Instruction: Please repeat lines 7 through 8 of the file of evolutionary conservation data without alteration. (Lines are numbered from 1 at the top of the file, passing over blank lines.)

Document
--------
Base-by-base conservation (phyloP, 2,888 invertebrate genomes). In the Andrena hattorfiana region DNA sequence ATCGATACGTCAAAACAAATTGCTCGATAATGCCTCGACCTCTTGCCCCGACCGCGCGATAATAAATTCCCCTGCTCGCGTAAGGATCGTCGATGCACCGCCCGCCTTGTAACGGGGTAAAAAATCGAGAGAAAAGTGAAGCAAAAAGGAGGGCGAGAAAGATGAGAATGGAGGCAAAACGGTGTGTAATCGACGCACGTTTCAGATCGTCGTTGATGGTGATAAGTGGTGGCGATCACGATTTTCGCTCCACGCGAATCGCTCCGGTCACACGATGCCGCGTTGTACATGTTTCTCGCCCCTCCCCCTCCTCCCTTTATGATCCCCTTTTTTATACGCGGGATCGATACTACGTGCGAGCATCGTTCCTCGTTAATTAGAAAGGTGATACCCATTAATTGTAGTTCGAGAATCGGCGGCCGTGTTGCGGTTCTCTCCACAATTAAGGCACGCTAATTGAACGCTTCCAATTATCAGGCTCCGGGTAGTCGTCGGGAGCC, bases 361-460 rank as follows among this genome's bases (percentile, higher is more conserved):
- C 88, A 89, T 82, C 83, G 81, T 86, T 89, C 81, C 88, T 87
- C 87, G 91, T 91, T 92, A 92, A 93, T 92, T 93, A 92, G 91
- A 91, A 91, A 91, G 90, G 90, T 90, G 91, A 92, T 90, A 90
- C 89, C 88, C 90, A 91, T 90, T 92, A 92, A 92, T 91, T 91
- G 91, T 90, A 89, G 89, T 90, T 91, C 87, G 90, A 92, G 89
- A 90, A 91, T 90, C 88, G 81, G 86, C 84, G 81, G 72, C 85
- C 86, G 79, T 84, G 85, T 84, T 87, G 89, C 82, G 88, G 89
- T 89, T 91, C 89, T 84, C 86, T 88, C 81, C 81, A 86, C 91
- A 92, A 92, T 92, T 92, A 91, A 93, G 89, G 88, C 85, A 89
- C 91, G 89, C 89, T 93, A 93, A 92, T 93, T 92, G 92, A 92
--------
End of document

- A 90, A 91, T 90, C 88, G 81, G 86, C 84, G 81, G 72, C 85
- C 86, G 79, T 84, G 85, T 84, T 87, G 89, C 82, G 88, G 89